seen in Table 3 the adsorption rate of tricin is almost 100 times higher than the rate of its elimination from the body. One should note the significant volume of its distribution after oral administration, which is almost 3 times higher than the volume of distribution after intravenous administration of the test agent at the same dose. The latter fact points to the advantages of the oral route of administration of the test agent.
The study has shown that the pharmacokinetics of tricin after administration at a dose of 17.0 mg/kg is not described by either a single-compartment or two-compartment pharmacokinetic models and requires more complex methods of mathematical analysis. It is important to note that, despite the nonlinear nature of the dose-dependent distribution of tricin, the area under the pharmacokinetic curve (which determines its bioavailability) after oral administration is linearly dependent on the dose: 4-fold increase of the dose of the test agent leads to 4-fold increase of the area under the pharmacokinetic curve (Table 3). When the test agent was administered intravenously, such a linear relationship was not observed. This difference between intravenous and oral administration of the test agent also indicates the advantages of the oral route of administration.
It is known that bioavailability of the total majority of drugs is the main index characterizing the quantity of the agent at the site of its pharmacological action. In the case of intravenous administration, the agent enters the bloodstream. If extravascular routes of administration are used, (such as oral, intramuscular, subcutaneous ones), the agent passes through several biological membranes (mucous membrane of the stomach, liver, muscles, etc.) and only part of it enters the systemic circulation. The pharmacological action of the drug largely depends on its amount of entering circulation. This index characterizes the bioavailability of the agent. When it is administered intravenously, bioavailability is taken as 100%. With other routes of administration, bioavailability rarely reaches 100%. The bioavailability of a medicinal substance can be influenced by the route of administration of the drug, the dose, the individual characteristics of the organism, and biopharmaceutical factors (such as dosage form, its composition, features of the production technology of the agent) also have a significant impact.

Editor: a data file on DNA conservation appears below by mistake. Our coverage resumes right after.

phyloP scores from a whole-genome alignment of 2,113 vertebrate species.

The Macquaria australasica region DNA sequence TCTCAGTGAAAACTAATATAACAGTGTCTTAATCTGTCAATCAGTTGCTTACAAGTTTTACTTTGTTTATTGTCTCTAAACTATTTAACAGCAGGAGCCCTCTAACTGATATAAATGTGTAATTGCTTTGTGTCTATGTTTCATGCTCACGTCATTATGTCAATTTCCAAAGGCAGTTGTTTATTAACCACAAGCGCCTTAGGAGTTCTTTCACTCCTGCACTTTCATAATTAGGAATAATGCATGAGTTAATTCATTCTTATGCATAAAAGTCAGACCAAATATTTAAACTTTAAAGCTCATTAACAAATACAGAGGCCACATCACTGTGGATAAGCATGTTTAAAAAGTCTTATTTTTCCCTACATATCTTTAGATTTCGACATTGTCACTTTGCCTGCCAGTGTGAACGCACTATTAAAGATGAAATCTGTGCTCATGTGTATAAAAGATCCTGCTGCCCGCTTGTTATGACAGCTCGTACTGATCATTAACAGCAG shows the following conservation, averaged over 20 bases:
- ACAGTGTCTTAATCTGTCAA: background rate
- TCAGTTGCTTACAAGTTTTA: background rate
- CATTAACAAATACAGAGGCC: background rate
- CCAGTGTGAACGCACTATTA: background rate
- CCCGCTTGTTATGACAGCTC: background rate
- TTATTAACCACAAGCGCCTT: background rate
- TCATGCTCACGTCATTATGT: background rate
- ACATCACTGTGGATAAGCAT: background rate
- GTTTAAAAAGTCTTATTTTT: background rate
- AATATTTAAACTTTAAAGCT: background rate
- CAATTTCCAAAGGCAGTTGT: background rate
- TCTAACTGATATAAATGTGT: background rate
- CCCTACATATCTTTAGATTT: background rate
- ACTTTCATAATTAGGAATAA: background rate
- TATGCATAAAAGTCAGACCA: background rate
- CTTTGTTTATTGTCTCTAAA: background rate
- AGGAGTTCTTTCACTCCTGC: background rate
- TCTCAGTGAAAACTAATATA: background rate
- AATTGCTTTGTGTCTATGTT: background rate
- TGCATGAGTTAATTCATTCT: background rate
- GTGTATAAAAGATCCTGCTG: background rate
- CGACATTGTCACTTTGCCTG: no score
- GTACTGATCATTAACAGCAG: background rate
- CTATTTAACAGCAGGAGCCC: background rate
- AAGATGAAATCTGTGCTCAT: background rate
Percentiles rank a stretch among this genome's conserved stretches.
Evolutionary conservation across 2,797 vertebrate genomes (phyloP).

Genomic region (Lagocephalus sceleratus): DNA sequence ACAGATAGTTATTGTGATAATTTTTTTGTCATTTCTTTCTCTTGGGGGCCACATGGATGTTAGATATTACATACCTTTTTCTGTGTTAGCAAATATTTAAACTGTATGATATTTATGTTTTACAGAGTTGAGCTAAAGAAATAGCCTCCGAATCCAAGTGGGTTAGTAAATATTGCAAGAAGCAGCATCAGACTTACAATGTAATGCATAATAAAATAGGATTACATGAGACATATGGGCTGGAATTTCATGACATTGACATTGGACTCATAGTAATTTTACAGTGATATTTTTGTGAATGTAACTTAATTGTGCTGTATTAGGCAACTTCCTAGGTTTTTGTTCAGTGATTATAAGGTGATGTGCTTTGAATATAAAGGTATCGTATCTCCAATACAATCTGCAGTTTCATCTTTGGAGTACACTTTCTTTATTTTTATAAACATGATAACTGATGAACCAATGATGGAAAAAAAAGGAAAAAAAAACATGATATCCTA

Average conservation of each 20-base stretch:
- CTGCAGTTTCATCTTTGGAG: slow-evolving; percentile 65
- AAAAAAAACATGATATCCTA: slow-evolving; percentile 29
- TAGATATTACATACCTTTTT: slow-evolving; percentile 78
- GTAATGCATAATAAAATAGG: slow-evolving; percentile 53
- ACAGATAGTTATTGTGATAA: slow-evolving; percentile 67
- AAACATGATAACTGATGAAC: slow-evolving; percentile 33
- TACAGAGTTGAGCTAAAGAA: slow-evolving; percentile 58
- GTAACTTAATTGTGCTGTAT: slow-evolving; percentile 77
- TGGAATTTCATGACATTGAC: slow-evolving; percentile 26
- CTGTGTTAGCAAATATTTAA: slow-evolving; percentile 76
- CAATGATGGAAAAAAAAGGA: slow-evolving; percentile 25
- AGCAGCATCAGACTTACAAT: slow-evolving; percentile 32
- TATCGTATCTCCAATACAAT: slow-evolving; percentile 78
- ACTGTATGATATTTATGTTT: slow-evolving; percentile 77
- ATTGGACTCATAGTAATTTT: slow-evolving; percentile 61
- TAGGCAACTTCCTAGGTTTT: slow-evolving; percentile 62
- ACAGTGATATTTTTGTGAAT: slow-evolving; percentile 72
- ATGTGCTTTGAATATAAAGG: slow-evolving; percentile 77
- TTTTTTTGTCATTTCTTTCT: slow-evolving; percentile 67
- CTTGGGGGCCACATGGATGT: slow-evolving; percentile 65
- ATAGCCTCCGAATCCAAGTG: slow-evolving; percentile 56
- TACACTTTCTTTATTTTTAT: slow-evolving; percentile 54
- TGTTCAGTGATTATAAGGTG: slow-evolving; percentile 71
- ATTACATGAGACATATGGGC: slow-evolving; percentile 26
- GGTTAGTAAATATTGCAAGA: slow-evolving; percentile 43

Table 4 shows the results of determining the bioavailability of tricin after a single oral administration at a dose of 4.3 mg/kg (equal to the intravenous dose) and a dose of 17.0 mg/kg. The bioavailability of the last dose was assessed taking into account the dose differences according to the formula (5). Upon a single oral administration tricin is characterized by a high bioavailability—about 80% on average, and by a low variability in bioavailability at different doses of the test agent administration.
So, our study has shown that the pharmacokinetics of tricin administered orally is characterized by a high rate of absorption from the gastrointestinal tract into the blood and rather slow elimination, which leads to a large volume of distribution in the body and a fairly high bioavailability. If it is administered orally, but not by the intravenous route, a linear dependence of the area under the pharmacokinetics curve on the dose of the administered agent is observed.
Table 4. Bioavailability of tricin after single oral administration of the test agent.
The pharmacokinetics of tricin after a single intravenous administration of an ethanol extract of the Calamagrostis Adans and Deschampsia Beauv plants has a pronounced biphasic character and is well described by a two-compartment pharmacokinetic model. After bolus injection, dose dependence of tricin pharmacokinetics is non-linear, which is most likely due to both the small volume of the drug administered and the high availability of blood cells to tricin, regardless of the dose administered. In particular, the area under the kinetic curve of tricin distribution in blood cells for both studied doses was more than 6 times higher than that for tricin plasma kinetics. The high tropism of tricine to blood cells prolongs its residence time in the body and can promote its accumulation in organs and tissues with good blood supply and significantly improve the pharmacological action of this agent.
Tricin after a single oral administration of an ethanol extract of the plants Calamagrostis Adans and Deschampsia Beauv is characterized by high adsorption rate which is almost 100 times higher than the rate of its elimination from the body. This causes the significant volume of tricin distribution after oral administration (which is almost 3 times higher than the volume of distribution after intravenous administration of the test agent at the same dose), and relatively high bioavailability, which was over 77%. Thus, high bioavailability, a large volume of distribution (compared to intravenous administration), as well as a linear dependence of the area under the pharmacokinetics curve on a dose, indicates the advantages of the oral route of administration over the intravenous route.
This study was supported by a research grant from SMC Ecopharm Ltd. The authors also thank Dr. Maria Soldatkina for the fruitful discussion and help in editing English text.